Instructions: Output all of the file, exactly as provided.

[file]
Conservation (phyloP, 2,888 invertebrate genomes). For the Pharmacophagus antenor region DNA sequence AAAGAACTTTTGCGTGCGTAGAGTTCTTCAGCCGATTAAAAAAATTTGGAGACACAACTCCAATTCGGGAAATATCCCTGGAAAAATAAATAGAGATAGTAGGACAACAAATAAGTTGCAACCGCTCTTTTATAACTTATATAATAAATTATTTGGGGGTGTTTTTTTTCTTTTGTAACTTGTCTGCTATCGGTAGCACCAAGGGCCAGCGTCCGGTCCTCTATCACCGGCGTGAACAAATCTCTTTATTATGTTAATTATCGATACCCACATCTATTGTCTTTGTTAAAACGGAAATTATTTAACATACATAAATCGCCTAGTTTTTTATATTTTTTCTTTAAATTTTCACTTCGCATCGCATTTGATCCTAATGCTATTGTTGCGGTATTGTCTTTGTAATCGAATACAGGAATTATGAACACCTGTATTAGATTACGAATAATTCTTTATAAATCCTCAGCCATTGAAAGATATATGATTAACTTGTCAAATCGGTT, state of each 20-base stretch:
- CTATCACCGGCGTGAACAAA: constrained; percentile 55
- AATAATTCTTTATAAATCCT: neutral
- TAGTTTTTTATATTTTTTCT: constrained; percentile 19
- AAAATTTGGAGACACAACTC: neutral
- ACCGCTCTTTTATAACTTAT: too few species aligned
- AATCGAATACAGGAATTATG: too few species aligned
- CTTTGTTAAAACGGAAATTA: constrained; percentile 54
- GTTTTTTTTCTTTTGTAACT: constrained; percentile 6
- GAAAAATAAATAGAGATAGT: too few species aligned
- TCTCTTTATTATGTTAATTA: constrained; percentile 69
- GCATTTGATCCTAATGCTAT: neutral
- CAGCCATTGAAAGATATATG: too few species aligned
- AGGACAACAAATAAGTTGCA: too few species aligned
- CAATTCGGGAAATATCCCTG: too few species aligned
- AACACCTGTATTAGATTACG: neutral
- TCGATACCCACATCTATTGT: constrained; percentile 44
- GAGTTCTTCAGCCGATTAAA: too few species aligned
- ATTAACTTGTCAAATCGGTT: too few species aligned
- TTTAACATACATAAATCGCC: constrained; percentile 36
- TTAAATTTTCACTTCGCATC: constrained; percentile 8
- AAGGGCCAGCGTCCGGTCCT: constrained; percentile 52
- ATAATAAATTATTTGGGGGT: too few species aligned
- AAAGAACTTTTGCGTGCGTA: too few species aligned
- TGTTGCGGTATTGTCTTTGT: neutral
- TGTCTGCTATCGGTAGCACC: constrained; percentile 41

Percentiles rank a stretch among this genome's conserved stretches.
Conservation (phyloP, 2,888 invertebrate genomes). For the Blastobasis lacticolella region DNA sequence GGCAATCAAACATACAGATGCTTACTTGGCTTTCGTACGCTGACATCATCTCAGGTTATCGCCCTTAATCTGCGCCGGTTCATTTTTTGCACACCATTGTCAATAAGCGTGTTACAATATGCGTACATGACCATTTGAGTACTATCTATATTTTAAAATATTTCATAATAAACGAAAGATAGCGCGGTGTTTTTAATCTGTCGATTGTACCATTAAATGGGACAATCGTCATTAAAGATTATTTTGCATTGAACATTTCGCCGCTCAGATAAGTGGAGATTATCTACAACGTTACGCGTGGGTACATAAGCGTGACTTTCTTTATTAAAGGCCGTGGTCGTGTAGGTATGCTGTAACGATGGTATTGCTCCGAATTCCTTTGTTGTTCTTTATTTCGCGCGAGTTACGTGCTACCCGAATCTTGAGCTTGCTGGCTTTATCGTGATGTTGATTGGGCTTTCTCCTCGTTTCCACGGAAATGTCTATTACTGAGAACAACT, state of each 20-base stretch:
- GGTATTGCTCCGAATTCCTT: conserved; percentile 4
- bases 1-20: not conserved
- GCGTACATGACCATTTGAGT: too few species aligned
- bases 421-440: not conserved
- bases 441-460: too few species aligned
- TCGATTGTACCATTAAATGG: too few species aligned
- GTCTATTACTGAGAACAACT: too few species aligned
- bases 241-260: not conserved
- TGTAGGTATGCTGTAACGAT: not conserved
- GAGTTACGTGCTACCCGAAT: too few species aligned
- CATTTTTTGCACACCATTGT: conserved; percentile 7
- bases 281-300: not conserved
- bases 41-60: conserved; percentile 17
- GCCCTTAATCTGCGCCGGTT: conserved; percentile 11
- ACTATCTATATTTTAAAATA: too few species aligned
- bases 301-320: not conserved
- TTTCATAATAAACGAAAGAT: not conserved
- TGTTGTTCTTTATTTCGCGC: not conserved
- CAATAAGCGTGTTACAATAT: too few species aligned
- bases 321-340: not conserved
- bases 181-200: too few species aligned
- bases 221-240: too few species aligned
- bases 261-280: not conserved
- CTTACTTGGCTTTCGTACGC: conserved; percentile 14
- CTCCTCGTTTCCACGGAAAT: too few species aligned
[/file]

Conservation (phyloP, 2,888 invertebrate genomes). For the Pharmacophagus antenor region DNA sequence AAAGAACTTTTGCGTGCGTAGAGTTCTTCAGCCGATTAAAAAAATTTGGAGACACAACTCCAATTCGGGAAATATCCCTGGAAAAATAAATAGAGATAGTAGGACAACAAATAAGTTGCAACCGCTCTTTTATAACTTATATAATAAATTATTTGGGGGTGTTTTTTTTCTTTTGTAACTTGTCTGCTATCGGTAGCACCAAGGGCCAGCGTCCGGTCCTCTATCACCGGCGTGAACAAATCTCTTTATTATGTTAATTATCGATACCCACATCTATTGTCTTTGTTAAAACGGAAATTATTTAACATACATAAATCGCCTAGTTTTTTATATTTTTTCTTTAAATTTTCACTTCGCATCGCATTTGATCCTAATGCTATTGTTGCGGTATTGTCTTTGTAATCGAATACAGGAATTATGAACACCTGTATTAGATTACGAATAATTCTTTATAAATCCTCAGCCATTGAAAGATATATGATTAACTTGTCAAATCGGTT, state of each 20-base stretch:
- CTATCACCGGCGTGAACAAA: constrained; percentile 55
- AATAATTCTTTATAAATCCT: neutral
- TAGTTTTTTATATTTTTTCT: constrained; percentile 19
- AAAATTTGGAGACACAACTC: neutral
- ACCGCTCTTTTATAACTTAT: too few species aligned
- AATCGAATACAGGAATTATG: too few species aligned
- CTTTGTTAAAACGGAAATTA: constrained; percentile 54
- GTTTTTTTTCTTTTGTAACT: constrained; percentile 6
- GAAAAATAAATAGAGATAGT: too few species aligned
- TCTCTTTATTATGTTAATTA: constrained; percentile 69
- GCATTTGATCCTAATGCTAT: neutral
- CAGCCATTGAAAGATATATG: too few species aligned
- AGGACAACAAATAAGTTGCA: too few species aligned
- CAATTCGGGAAATATCCCTG: too few species aligned
- AACACCTGTATTAGATTACG: neutral
- TCGATACCCACATCTATTGT: constrained; percentile 44
- GAGTTCTTCAGCCGATTAAA: too few species aligned
- ATTAACTTGTCAAATCGGTT: too few species aligned
- TTTAACATACATAAATCGCC: constrained; percentile 36
- TTAAATTTTCACTTCGCATC: constrained; percentile 8
- AAGGGCCAGCGTCCGGTCCT: constrained; percentile 52
- ATAATAAATTATTTGGGGGT: too few species aligned
- AAAGAACTTTTGCGTGCGTA: too few species aligned
- TGTTGCGGTATTGTCTTTGT: neutral
- TGTCTGCTATCGGTAGCACC: constrained; percentile 41

Percentiles rank a stretch among this genome's conserved stretches.
Conservation (phyloP, 2,888 invertebrate genomes). For the Blastobasis lacticolella region DNA sequence GGCAATCAAACATACAGATGCTTACTTGGCTTTCGTACGCTGACATCATCTCAGGTTATCGCCCTTAATCTGCGCCGGTTCATTTTTTGCACACCATTGTCAATAAGCGTGTTACAATATGCGTACATGACCATTTGAGTACTATCTATATTTTAAAATATTTCATAATAAACGAAAGATAGCGCGGTGTTTTTAATCTGTCGATTGTACCATTAAATGGGACAATCGTCATTAAAGATTATTTTGCATTGAACATTTCGCCGCTCAGATAAGTGGAGATTATCTACAACGTTACGCGTGGGTACATAAGCGTGACTTTCTTTATTAAAGGCCGTGGTCGTGTAGGTATGCTGTAACGATGGTATTGCTCCGAATTCCTTTGTTGTTCTTTATTTCGCGCGAGTTACGTGCTACCCGAATCTTGAGCTTGCTGGCTTTATCGTGATGTTGATTGGGCTTTCTCCTCGTTTCCACGGAAATGTCTATTACTGAGAACAACT, state of each 20-base stretch:
- GGTATTGCTCCGAATTCCTT: conserved; percentile 4
- bases 1-20: not conserved
- GCGTACATGACCATTTGAGT: too few species aligned
- bases 421-440: not conserved
- bases 441-460: too few species aligned
- TCGATTGTACCATTAAATGG: too few species aligned
- GTCTATTACTGAGAACAACT: too few species aligned
- bases 241-260: not conserved
- TGTAGGTATGCTGTAACGAT: not conserved
- GAGTTACGTGCTACCCGAAT: too few species aligned
- CATTTTTTGCACACCATTGT: conserved; percentile 7
- bases 281-300: not conserved
- bases 41-60: conserved; percentile 17
- GCCCTTAATCTGCGCCGGTT: conserved; percentile 11
- ACTATCTATATTTTAAAATA: too few species aligned
- bases 301-320: not conserved
- TTTCATAATAAACGAAAGAT: not conserved
- TGTTGTTCTTTATTTCGCGC: not conserved
- CAATAAGCGTGTTACAATAT: too few species aligned
- bases 321-340: not conserved
- bases 181-200: too few species aligned
- bases 221-240: too few species aligned
- bases 261-280: not conserved
- CTTACTTGGCTTTCGTACGC: conserved; percentile 14
- CTCCTCGTTTCCACGGAAAT: too few species aligned